'We have been failed': Simone Biles breaks down in tears recounting Nassar's sexual abuse

Photo courtesy of MGN Online

Biles and three other U.S. gymnasts are testifying before the Senate Judiciary Committee at an oversight hearing about how the FBI mishandled the Nassar case.

Posted: Sep 15, 2021 11:26 AM

WASHINGTON (NBC NEWS)— Olympic gold medalist Simone Biles, considered one of the world’s greatest gymnasts, broke down in tears Wednesday as she shared her story as a survivor of being sexual abused by USA Gymnastics doctor Larry Nassar.

Biles, who has won 25 world championship medals and seven Olympic medals for Team USA, said in her opening statement that she believes the abuse happened because organizations created by Congress to protect her as an athlete — USA Gymnastics and the United States Olympic and Paralympic Committee — “failed to do their jobs.”

“I don't want another young gymnast, or Olympic athlete, or any individual to experience the horror that I and hundreds of others have endured before, during and continuing to this day in the wake of the Larry Nassar abuse,” said Biles, her voice choking with emotion.

Her testimony comes after a Justice Department inspector general report released in July detailed the FBI’s mishandling of the case against Nassar.

Biles said that after reading the report, she felt the FBI “turned a blind eye to us.”

“We suffered and continue to suffer, because no one at FBI, USAG or the USOPC did what was necessary to protect us,” she said. “We have been failed and we deserve answers. Nassar is where he belongs, but those who enabled him deserve to be held accountable. If they are not, I am convinced that this will continue to happen to others across Olympic sports.”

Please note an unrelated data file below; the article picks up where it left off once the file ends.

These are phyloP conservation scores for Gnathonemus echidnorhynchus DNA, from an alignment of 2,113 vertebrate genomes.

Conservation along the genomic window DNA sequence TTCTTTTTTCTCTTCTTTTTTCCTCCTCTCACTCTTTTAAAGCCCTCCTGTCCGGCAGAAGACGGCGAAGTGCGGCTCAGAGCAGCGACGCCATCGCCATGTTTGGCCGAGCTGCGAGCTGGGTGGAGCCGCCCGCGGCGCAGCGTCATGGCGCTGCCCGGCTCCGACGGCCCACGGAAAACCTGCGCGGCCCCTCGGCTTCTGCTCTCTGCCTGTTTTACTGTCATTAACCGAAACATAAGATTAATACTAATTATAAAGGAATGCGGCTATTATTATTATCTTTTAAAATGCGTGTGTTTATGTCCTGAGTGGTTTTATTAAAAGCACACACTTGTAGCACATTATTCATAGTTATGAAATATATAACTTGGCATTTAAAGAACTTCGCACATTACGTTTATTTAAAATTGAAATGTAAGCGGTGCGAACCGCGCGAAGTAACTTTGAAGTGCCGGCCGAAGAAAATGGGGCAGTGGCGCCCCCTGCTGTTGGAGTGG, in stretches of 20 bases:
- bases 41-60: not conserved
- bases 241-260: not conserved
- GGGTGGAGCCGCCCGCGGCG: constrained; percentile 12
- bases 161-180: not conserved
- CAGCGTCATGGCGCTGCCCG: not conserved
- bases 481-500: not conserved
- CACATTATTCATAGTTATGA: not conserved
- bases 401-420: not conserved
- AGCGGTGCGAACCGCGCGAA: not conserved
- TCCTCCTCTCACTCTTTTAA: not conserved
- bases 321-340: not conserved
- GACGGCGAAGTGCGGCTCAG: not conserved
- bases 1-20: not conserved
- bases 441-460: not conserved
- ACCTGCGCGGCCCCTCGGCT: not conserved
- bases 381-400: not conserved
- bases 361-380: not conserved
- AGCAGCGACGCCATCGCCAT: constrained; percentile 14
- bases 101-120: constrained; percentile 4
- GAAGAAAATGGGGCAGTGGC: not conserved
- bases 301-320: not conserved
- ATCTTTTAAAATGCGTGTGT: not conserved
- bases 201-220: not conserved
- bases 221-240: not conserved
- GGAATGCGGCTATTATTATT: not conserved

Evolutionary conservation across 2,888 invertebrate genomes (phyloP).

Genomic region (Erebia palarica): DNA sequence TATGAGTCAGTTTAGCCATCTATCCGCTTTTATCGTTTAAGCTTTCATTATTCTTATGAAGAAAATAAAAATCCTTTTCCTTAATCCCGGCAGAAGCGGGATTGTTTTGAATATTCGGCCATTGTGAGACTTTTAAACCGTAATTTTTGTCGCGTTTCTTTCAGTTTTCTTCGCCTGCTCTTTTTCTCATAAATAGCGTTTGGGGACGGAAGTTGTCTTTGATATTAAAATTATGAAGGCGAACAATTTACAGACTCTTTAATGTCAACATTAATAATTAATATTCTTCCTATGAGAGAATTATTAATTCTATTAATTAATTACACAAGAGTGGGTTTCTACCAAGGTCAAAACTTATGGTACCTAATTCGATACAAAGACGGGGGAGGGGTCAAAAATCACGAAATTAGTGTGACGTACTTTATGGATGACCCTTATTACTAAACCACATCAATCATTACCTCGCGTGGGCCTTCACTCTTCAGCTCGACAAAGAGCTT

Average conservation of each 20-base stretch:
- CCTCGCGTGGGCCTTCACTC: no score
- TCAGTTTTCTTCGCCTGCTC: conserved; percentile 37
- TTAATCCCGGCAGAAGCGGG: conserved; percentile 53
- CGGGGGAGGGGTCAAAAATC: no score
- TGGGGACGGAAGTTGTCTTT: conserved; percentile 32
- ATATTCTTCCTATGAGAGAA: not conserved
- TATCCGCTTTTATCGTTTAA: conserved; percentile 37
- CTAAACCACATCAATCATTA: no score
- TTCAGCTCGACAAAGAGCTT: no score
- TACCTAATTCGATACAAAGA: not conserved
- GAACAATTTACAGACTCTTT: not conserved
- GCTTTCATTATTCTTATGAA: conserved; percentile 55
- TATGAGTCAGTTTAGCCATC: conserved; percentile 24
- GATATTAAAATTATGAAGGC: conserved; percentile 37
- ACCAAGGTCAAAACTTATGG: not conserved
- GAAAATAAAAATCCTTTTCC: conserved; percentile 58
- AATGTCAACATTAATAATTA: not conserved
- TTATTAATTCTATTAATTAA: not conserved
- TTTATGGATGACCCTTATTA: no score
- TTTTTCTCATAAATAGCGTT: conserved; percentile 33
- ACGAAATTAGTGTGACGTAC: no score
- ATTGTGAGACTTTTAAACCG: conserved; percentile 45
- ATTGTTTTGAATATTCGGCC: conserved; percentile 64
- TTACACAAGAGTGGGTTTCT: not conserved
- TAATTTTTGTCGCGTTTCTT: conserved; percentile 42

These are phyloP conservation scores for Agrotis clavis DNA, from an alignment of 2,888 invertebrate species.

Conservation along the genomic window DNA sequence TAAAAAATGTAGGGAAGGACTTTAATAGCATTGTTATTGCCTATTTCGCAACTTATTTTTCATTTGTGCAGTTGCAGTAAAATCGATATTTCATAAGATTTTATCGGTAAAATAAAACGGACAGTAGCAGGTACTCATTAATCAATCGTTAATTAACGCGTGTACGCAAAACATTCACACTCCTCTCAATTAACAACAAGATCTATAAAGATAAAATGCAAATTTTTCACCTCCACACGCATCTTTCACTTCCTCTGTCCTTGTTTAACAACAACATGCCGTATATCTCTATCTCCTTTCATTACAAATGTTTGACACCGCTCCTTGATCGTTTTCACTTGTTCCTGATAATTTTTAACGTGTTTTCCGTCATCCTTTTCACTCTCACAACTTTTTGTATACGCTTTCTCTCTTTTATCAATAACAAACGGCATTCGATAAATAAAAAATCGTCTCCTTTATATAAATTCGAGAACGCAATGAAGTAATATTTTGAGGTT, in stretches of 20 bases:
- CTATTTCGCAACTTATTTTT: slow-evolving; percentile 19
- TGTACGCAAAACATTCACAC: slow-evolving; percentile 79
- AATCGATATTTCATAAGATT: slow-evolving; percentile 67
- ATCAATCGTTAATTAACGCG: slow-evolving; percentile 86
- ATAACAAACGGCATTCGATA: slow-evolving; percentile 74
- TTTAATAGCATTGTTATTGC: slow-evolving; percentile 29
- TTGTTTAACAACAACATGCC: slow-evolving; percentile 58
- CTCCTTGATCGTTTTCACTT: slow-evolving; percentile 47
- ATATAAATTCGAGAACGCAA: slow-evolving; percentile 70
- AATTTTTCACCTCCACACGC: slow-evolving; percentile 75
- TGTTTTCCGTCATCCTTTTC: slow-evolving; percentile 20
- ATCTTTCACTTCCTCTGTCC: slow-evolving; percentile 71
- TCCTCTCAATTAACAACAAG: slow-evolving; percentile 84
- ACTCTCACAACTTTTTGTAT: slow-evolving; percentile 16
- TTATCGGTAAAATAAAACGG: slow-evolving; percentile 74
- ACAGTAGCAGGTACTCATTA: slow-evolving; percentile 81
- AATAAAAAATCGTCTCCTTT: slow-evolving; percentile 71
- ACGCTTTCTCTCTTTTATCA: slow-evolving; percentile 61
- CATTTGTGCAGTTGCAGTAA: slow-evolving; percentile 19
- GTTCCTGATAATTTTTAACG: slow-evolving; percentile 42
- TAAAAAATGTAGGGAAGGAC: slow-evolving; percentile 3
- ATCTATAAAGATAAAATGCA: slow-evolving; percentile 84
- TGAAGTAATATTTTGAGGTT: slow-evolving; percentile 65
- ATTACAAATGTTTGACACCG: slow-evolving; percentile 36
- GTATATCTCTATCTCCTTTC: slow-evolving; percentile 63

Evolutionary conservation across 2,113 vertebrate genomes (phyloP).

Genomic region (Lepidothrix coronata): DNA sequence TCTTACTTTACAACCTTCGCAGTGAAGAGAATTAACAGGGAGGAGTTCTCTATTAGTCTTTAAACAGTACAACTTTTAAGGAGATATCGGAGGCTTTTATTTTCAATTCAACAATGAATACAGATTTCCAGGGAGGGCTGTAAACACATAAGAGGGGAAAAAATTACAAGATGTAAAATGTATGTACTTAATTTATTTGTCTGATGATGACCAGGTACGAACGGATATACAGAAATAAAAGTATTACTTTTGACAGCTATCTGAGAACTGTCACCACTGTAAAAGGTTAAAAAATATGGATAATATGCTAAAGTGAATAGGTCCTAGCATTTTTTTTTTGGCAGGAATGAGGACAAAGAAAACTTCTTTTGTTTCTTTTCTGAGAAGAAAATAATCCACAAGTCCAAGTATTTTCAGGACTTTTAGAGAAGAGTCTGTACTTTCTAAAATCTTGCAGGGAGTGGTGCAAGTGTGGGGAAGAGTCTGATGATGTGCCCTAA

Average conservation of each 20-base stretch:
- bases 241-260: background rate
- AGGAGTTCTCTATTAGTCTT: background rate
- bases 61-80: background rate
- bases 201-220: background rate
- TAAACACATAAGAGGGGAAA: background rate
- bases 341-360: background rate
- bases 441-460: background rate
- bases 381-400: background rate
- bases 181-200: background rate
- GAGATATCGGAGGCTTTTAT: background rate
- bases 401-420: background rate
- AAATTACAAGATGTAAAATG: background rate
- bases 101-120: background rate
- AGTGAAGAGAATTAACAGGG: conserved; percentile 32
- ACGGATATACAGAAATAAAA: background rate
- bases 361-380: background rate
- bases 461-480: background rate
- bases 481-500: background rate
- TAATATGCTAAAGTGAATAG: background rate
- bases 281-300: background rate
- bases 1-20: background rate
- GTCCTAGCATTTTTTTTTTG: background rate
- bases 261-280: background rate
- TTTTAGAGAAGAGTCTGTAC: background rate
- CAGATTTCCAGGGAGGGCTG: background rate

Judiciary Committee Chairman Dick Durbin, D-Ill., said in his opening statement Wednesday that the report painted “a shocking picture of FBI dereliction of duty and gross incompetence.”

“The FBI’s handling of the Nassar case is a stain on the bureau,” Durbin said.

In another opening statement, Sen. Richard Blumenthal, D-Conn., described Nassar’s abuse as “heinous” and “hideous” and said it should never happen again.

“There’s no question Larry Nassar was a monster — a horrific predator,” Blumenthal said, adding that a Senate report about the investigation focused not only on such monsters but their enablers, "the institutions that failed you, the schools like Michigan State University, USA Gymnastics, the coaches and trainers. They all looked the other way.”

Sen. John Cornyn, R-Texas, said that lawmakers will not be satisfied by “platitudes and vague promises about improved performance.”

“If this monster was able to continue harming these women and girls after his victims first went to the FBI, how many other abusers have escaped justice?” Cornyn asked.

The committee’s ranking member, Sen. Chuck Grassley, R-Iowa, said that children “suffered needlessly” because multiple agents in multiple FBI offices “neglected to share” allegations against Nassar with their law enforcement counterparts.

Grassley said that he is working on legislation to close a loophole in a sex tourism statute that the inspector general highlighted in his report.

“This gap in the law allowed Nassar to evade federal prosecution for assaulting children while traveling abroad, and that can never happen again,” he said

In 2017, Nassar pleaded guilty to abusing 10 of the more than 265 women and girls who have come forward to say they were molested. He is serving up to 175 years in prison.

The Senate Judiciary Committee hearing Wednesday heard testimony from Olympic gymnasts Biles, McKayla Maroney, Maggie Nichols and Aly Raisman.

FBI Director Christopher Wray, who was not leading the agency during the original investigation, and Justice Department Inspector General Michael Horowitz are also expected to testify. Wray is expected to outline changes that have been put in place to ensure the agency conducts proper investigations on such sexual abuse allegations in the future.

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